The village’s proposal to take over several residential properties to provide more public parking is one that we support. While our enthusiasm is tempered by the limitations of the plan, it is not diverted by the inevitable upset which follows any government plan to take private property. The greater good of Forest Park must be served by expanded parking in the main business district.
As pointed out, though, by the engineers hired to study the severity of Forest Park’s parking shortage, this proposal will cover roughly one-third of the existing shortfall. This means that the day after these lots are installed, there will still be a significant shortage of downtown parking. More concerning though, is what lies ahead. How much parking will be needed in five years-in 10?
A parking shortage, frankly, is a problem that any growing community would love to have. It demonstrates an interest in what the village has to offer. The concern of property owners and village officials is whether that problem will eventually drive people away.
It shouldn’t. If enough consideration is given, the village ought to be able to find a spot for everyone. This may require buying up more land, building a garage, asking more of developers or boosting the role of public transportation.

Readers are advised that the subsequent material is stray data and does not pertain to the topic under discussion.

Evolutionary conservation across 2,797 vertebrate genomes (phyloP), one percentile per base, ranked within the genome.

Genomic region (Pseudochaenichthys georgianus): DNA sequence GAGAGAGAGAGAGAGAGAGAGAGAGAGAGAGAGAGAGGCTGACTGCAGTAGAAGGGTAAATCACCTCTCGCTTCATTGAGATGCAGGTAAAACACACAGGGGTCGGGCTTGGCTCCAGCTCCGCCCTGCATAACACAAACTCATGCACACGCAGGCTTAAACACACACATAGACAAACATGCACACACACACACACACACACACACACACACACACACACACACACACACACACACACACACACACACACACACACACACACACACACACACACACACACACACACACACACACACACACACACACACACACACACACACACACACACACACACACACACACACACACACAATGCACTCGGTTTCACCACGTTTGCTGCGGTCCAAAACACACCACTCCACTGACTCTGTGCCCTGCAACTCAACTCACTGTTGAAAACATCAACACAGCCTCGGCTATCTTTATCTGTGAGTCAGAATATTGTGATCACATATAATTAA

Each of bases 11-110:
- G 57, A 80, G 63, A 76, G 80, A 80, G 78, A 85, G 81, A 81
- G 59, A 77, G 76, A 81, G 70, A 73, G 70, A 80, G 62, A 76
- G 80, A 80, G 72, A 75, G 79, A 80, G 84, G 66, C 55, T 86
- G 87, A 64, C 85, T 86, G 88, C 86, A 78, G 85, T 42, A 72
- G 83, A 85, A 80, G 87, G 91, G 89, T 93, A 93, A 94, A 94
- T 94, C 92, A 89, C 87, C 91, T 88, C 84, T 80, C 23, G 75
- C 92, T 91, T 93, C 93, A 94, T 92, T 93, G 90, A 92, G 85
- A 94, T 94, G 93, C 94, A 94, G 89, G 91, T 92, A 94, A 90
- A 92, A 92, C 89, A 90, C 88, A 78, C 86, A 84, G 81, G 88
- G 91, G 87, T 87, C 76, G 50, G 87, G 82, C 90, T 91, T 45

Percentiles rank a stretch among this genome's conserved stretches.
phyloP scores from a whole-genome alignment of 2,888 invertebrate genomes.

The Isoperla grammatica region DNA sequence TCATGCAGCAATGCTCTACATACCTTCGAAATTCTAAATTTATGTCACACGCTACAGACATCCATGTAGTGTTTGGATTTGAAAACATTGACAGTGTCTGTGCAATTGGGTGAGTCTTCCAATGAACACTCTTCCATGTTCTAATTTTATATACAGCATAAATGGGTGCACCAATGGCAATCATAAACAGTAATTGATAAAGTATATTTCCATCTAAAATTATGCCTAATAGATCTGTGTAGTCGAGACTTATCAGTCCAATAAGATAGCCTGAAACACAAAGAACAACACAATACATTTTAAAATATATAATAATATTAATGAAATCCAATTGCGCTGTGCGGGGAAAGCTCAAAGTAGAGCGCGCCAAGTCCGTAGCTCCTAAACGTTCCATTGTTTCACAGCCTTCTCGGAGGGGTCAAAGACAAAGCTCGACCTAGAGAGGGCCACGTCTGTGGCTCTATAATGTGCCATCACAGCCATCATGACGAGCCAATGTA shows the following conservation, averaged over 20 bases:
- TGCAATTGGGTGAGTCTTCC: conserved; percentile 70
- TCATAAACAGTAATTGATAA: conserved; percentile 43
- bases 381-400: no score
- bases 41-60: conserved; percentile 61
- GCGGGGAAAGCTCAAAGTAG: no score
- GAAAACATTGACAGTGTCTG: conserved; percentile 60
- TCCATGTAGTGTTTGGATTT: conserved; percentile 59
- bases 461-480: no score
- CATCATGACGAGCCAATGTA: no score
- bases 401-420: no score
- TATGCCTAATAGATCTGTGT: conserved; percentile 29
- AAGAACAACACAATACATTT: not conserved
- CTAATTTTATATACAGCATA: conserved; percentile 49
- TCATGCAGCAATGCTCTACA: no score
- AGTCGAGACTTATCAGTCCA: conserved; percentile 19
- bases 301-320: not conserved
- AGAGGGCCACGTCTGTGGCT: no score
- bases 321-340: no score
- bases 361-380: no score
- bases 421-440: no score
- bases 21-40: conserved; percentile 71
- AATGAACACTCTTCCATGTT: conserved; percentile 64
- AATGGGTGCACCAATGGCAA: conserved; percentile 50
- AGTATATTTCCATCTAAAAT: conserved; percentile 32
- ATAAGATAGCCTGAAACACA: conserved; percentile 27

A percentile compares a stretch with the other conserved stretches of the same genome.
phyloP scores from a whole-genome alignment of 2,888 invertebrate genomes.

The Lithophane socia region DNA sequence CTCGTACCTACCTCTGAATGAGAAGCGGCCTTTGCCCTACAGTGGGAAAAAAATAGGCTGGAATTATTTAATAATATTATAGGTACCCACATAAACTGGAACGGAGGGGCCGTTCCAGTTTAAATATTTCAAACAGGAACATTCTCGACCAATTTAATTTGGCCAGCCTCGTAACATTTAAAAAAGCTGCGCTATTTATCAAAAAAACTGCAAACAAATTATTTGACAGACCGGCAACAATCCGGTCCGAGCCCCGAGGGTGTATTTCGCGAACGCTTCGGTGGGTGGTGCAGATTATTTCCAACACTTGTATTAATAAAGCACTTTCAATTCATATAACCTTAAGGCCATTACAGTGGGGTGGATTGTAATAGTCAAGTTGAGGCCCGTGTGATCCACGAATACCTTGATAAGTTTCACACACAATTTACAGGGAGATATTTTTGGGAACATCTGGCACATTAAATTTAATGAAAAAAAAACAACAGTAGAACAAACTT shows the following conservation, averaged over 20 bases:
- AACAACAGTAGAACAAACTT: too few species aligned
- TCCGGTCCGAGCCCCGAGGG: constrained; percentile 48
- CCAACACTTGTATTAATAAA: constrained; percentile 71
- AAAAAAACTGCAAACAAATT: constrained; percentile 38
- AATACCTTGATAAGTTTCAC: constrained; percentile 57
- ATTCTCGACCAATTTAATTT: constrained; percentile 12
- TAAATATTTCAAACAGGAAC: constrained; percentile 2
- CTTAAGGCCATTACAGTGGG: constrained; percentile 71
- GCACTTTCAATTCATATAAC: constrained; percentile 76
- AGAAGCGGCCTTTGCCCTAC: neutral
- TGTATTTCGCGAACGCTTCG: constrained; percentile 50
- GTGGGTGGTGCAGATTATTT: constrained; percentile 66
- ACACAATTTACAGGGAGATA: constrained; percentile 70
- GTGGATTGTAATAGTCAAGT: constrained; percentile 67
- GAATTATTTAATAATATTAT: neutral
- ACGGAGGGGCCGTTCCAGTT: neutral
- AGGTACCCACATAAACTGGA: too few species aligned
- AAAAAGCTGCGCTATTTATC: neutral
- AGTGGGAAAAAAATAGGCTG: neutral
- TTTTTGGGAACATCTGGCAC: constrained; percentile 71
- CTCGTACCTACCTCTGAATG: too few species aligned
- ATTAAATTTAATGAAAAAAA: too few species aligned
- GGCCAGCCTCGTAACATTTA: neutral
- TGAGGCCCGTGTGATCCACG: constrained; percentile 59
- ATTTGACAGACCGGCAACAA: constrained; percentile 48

There’s plenty to account for and we’re glad to see the village is taking steps to remedy the situation. Our hope is that a worthwhile solution is in the making.
Expression of gratitude
The reasons for which we go to war should never cease to be a subject of debate. Classrooms, dinner tables, ballot booths and a host of other stages give us an endless number of ways to express our opinions. Simply taking advantage of these freedoms is one way of paying tribute to the soldiers who help ensure them.
But on Veterans’ Day, political debate should be set aside in order to honor the service of the few who are willing to do what the rest of us are not.
For the first time, students at the Forest Park Middle School were given this opportunity on Friday. Principal Karen Bukowski did well to make the day as relevant as possible for the kids, incorporating faculty and family who have served the country. For many, there is nothing so immediate as sending a neighbor into battle.
Veterans’ Day provides us all with a chance to say thank you to the men and women to whom we are universally indebted. Regardless of our age, race or political background most anyone can readily point to a member of their community and identify them as a military veteran. If you haven’t done so already, please take a moment to thank them.